Temporary grocery store to open today after Shamattawa fire, North West Company says

The North West Company says it plans to have a temporary grocery store open to the people of Shamattawa Monday after the remote First Nation’s only grocery store burned down last week.

Chief grateful for support, but says First Nation needs more help after only grocery store destroyed

Nearly everyone in Shamattawa was attending a community funeral last Thursday afternoon when a fire started in the Northern Store. (Facebook/Robert Rezhead)

The North West Company says it plans to have a temporary grocery store open to the people of Shamattawa Monday after the remote First Nation's only grocery store burned down last week.

"We want to ensure that the community members have access to those items that they need," said Derek Reimer, North West Company director of business development.

The Northern Store in Shamattawa, located about 750 kilometres northeast of Winnipeg, was destroyed in a fire Thursday. A 12-year-old boy, one of six children RCMP believe were involved in setting the blaze, was arrested and is facing charges.

Shamattawa Chief Jeffrey Napaokesik issued a state of emergency after the fire, as the community relied on the store for food, water, diapers, baby formula and other essential items.

Reimer said the company has arranged to set up a temporary grocery store in an abandoned school gym in the community. The selection will be limited to 90 different items for the time being, including evaporated milk, canned goods and produce.

Napaokesik said he is grateful for the support and donations the northern community of about 1,500 continues to receive.

An RCMP officer works to douse flames at the band office and Northern store which burned to the ground in Sept. 2016. (RCMP/Twitter)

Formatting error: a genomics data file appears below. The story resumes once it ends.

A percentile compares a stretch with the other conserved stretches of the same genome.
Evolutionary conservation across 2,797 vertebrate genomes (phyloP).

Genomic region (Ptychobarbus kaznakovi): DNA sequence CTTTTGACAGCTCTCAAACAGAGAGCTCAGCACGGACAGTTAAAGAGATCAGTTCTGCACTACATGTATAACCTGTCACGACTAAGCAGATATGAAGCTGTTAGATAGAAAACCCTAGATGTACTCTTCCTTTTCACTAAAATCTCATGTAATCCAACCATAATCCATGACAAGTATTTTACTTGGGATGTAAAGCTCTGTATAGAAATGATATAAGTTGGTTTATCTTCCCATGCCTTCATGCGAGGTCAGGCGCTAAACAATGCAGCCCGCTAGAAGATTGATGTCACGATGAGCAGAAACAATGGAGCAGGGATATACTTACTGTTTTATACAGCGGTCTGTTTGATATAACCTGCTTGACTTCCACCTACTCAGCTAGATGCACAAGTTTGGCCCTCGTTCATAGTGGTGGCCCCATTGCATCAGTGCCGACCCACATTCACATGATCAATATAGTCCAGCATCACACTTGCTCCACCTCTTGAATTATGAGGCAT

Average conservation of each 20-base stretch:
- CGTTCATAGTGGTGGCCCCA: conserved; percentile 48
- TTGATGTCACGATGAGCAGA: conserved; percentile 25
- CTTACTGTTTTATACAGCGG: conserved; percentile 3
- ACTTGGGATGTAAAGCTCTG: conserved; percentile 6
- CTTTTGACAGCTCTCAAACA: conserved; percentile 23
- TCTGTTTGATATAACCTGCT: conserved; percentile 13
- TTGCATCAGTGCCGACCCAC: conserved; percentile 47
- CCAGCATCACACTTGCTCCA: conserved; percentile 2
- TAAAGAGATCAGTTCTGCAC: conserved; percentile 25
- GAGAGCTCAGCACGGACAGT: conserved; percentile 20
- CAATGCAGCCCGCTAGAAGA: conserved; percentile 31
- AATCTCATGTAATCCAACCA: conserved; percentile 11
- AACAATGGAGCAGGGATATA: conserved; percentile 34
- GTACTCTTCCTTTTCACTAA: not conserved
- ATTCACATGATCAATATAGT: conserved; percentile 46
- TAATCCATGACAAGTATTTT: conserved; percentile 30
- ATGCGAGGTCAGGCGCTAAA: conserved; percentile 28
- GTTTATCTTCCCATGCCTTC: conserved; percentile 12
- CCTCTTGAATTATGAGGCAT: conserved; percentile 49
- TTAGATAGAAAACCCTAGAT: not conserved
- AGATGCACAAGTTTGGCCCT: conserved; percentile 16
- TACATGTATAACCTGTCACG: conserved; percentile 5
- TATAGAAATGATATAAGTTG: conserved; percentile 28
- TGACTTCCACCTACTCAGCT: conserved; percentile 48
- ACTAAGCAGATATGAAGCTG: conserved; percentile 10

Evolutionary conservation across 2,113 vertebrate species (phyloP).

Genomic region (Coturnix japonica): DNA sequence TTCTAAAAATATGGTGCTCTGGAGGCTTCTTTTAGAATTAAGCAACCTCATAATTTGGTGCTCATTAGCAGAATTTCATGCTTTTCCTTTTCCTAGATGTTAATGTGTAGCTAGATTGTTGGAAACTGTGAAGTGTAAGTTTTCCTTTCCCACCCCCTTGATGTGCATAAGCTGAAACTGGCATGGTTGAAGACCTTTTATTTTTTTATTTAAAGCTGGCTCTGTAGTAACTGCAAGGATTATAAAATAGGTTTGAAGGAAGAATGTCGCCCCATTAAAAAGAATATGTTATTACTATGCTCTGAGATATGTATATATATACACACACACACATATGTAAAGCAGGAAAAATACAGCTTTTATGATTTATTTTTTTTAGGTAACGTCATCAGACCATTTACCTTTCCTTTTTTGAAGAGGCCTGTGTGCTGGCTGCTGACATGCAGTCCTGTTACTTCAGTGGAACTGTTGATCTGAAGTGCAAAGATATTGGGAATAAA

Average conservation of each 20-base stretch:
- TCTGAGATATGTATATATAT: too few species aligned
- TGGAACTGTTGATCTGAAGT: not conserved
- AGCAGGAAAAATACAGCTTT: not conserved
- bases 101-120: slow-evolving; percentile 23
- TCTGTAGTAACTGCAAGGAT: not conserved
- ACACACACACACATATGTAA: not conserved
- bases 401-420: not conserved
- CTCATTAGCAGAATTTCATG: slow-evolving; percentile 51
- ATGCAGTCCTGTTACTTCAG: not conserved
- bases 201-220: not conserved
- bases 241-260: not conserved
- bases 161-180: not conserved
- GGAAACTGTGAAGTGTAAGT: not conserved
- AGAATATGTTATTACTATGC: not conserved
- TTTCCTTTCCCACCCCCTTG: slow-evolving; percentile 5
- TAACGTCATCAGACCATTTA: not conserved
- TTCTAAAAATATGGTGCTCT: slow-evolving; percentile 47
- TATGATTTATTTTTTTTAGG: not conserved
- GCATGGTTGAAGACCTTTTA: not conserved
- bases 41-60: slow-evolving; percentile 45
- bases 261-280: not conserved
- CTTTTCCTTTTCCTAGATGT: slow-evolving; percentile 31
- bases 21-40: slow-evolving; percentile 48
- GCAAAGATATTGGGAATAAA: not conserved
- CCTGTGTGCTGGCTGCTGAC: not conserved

"It's overwhelming the feeling we're getting here right now," Napaokesik said.

Donation drives have popped up all across Manitoba, including in Gillam, Thompson and Cross Lake First Nation.

Winnipeggers dropped off diapers and other high-priority items in the North End on Friday, and the Co-op store in Winkler has already sent 27 boxes of food north, according to Napaokesik.

"There is a very good reply, just to know that we're not all alone way up here in northeastern Manitoba," he said.

The Canadian Red Cross and Indigenous and Northern Affairs Canada have also been very helpful, Napaokesik says, as has Perimeter Airlines, which has been flying in the donations free of charge.

Staff from the Northern Store have been distributing the non-perishable donations in bags for community members to pick up at the old school gymnasium.

Craving bannock

One item people are really starting to crave is bannock.

"It's the old diet for us," Napaokesik said.

"It was asked of me so many times here in the community. We want flour and all the ingredients to make fry bread…. We're trying to put things back to normal and this is one of the things they want to see here in our community."

I just want things back to normal. The loss that we just had, it affects everyone.- Jeffrey Napaokesik

A spokesperson with the Canadian Red Cross said a shipment with bannock ingredients was scheduled to arrive over the weekend.

Napaokesik said he believes some of the shipments from Perimeter Airlines are getting jammed up in Winnipeg or Thompson and have not arrived.

"We need those donations to arrive smoothly. If they're in Thompson and Winnipeg, they're no good to our people," he said, adding he wants the airline to start sending bigger planes to accommodate the growing need for supplies.

"They're shipping this stuff free of charge, all the donations that are coming in, but … they need to do more. Ship all the stuff there that's needed here now."

Workers with the North West Company load up a plane with food and supplies headed for Shamattawa, Man., Friday afternoon. (CBC)

The Shamattawa band office was also destroyed in the fire. Napaokesik said band officials will also temporarily set up shop and work out of the abandoned building, which he says was condemned due to asbestos and mould.

There isn't any money available immediately to build a new store or band office, Napaokesik said, but he hopes that will change when insurance money comes in for the buildings lost in the fire.

"It's too bad that we lost both of our buildings, the band office, the business centre of the community and the only grocery store in Shamattawa," he said. "I just want things back to normal. The loss that we just had, it affects everyone."

An online GoFundMe campaign for Shamattawa was launched Sunday.

With files from Erin Brohman